Vitamin D has proven to be a powerful potential new weapon in the fight against a common liver disease that is currently difficult to treat, according to new research by the Salk Institute for Biological Studies.
In a new study published in the journal Cell, Salk investigators reported discovering that a synthetic form of vitamin D — calcipotriol, already approved by the Food and Drug Administration for treating psoriasis — flips a genetic switch involved in liver fibrosis.
"Because there are currently no effective drugs for liver fibrosis, we believe our findings would open a new door for treatment," said Ronald M. Evans, a professor in Salk's Gene Expression Laboratory and lead researcher in the Institute's new Helmsley Center for Genomic Medicine.
Liver fibrosis results from excessive fibrous scar tissue that occurs in most types of chronic liver diseases. The primary causes include chronic hepatitis virus infection, excess alcohol consumption and, increasingly, nonalcoholic steatohepatitis (NASH).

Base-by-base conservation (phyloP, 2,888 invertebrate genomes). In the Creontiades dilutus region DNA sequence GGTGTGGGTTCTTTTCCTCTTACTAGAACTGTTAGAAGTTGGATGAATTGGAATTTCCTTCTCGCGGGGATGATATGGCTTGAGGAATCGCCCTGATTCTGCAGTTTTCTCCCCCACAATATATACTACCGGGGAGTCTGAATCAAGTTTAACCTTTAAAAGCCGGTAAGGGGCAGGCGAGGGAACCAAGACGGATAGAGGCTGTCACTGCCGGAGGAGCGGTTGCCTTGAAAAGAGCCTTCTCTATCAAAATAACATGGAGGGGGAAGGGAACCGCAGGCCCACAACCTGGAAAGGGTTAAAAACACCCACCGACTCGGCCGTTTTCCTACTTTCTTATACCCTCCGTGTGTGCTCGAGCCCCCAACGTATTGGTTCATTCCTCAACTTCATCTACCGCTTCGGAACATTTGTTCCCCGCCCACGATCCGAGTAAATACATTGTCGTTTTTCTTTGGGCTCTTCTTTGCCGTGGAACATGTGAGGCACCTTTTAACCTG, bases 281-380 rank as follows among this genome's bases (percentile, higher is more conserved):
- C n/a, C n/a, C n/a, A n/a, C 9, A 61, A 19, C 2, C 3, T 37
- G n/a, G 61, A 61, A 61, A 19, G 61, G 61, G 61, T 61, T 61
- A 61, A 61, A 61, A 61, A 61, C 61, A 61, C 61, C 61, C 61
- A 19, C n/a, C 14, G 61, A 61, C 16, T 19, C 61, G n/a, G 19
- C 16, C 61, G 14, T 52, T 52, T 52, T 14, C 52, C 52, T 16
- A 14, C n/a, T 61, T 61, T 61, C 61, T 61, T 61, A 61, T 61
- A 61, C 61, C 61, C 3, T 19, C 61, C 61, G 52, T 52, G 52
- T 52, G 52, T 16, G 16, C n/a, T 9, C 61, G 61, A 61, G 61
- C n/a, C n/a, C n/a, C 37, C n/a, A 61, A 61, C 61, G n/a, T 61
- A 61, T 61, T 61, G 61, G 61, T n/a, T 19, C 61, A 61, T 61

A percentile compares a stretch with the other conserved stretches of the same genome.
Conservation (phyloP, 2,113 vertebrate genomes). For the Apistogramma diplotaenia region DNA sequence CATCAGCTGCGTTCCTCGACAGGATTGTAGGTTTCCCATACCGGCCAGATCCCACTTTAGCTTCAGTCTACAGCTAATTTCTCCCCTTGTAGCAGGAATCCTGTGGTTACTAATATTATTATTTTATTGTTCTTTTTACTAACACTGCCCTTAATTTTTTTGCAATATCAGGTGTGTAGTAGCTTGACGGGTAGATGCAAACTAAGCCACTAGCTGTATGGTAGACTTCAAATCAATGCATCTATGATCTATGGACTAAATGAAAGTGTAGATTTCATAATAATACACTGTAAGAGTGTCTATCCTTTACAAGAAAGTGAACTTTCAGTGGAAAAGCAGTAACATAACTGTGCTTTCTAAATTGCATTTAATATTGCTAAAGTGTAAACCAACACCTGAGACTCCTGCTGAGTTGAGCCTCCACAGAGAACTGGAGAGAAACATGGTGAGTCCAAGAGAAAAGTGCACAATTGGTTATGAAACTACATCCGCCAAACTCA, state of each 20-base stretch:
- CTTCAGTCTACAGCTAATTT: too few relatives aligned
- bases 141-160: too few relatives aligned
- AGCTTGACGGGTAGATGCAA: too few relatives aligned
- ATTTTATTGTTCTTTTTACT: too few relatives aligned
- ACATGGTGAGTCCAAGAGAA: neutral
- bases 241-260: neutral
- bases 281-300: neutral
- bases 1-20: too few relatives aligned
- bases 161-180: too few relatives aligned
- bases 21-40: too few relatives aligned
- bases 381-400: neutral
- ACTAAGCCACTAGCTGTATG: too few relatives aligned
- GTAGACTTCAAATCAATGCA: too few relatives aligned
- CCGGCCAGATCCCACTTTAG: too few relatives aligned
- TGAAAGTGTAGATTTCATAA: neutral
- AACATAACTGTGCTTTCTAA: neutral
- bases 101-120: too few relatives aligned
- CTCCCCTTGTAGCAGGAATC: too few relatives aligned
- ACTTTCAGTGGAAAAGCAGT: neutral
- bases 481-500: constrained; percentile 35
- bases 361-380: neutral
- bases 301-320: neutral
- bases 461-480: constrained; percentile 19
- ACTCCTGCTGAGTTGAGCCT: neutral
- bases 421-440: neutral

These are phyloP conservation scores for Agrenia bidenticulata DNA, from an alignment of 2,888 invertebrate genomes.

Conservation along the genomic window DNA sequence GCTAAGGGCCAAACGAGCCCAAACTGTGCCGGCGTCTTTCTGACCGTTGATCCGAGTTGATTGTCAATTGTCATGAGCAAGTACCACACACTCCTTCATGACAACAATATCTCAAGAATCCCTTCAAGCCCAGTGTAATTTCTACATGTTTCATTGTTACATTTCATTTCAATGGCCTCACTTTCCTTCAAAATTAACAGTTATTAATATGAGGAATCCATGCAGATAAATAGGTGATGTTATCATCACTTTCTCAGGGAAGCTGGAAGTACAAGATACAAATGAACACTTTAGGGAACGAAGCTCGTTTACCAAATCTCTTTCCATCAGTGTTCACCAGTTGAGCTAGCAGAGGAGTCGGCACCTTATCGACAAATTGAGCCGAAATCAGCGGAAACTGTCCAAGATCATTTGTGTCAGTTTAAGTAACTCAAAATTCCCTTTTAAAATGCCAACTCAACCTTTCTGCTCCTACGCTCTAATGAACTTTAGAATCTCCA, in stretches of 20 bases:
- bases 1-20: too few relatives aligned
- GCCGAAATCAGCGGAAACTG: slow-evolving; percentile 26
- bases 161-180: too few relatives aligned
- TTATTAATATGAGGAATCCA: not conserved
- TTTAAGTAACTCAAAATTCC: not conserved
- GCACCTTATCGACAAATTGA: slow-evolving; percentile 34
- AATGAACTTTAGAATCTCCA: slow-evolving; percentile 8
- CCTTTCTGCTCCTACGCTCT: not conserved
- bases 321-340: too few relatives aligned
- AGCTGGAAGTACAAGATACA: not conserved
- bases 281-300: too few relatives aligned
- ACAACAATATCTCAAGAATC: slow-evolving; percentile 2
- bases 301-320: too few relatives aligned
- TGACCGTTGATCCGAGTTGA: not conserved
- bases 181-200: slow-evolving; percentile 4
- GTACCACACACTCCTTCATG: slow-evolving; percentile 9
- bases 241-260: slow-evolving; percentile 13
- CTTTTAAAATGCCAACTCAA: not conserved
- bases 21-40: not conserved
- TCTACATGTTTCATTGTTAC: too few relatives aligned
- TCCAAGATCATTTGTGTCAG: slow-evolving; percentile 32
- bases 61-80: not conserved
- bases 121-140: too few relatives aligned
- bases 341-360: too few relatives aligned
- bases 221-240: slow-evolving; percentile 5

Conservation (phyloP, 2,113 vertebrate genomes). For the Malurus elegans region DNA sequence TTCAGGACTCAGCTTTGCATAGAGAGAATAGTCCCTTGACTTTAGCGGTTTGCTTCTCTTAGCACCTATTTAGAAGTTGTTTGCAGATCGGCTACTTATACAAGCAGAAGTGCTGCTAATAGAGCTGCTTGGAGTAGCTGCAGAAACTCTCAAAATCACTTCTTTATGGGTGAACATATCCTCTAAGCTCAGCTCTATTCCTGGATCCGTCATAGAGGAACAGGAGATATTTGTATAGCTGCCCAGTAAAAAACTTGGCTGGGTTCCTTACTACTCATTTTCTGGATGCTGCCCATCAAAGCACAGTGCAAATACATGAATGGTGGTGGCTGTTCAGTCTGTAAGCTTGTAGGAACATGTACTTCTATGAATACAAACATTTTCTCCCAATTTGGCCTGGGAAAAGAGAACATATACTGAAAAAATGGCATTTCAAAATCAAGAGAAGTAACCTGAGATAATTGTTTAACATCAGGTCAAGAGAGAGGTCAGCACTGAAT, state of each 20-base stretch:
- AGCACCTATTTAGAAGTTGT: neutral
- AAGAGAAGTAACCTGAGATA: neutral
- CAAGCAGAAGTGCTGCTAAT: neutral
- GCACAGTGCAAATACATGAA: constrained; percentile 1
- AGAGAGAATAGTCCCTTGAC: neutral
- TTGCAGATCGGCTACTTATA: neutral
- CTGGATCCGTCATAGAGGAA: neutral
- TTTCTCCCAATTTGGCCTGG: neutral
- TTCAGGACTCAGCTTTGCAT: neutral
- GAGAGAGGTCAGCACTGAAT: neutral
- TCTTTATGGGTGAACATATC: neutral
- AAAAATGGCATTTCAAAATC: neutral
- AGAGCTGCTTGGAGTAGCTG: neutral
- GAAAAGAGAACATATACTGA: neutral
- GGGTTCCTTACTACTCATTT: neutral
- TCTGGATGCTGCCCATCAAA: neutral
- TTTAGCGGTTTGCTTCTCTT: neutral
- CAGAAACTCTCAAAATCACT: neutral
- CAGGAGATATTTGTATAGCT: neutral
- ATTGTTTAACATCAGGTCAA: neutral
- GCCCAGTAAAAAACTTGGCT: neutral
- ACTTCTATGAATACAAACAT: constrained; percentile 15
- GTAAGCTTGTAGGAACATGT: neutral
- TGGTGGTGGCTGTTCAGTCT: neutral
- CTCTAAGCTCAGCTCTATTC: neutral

The Evans lab discovered a genetic switch through which calcitriol, a hormonally active form of the vitamin, puts the brakes on fibrosis.
"Preclinical results suggest the 'vitamin D brake' is highly efficacious and led us to believe that the time is right to consider a trial in the context of chronic liver disease," said Evans.
The researchers noted current therapies merely treat the symptoms of liver disease, but don’t stop its progression. They added that clinical trials of vitamin D in the treatment of liver fibrosis are now being planned.
The study was funded, in part, by the National Institutes of Health.
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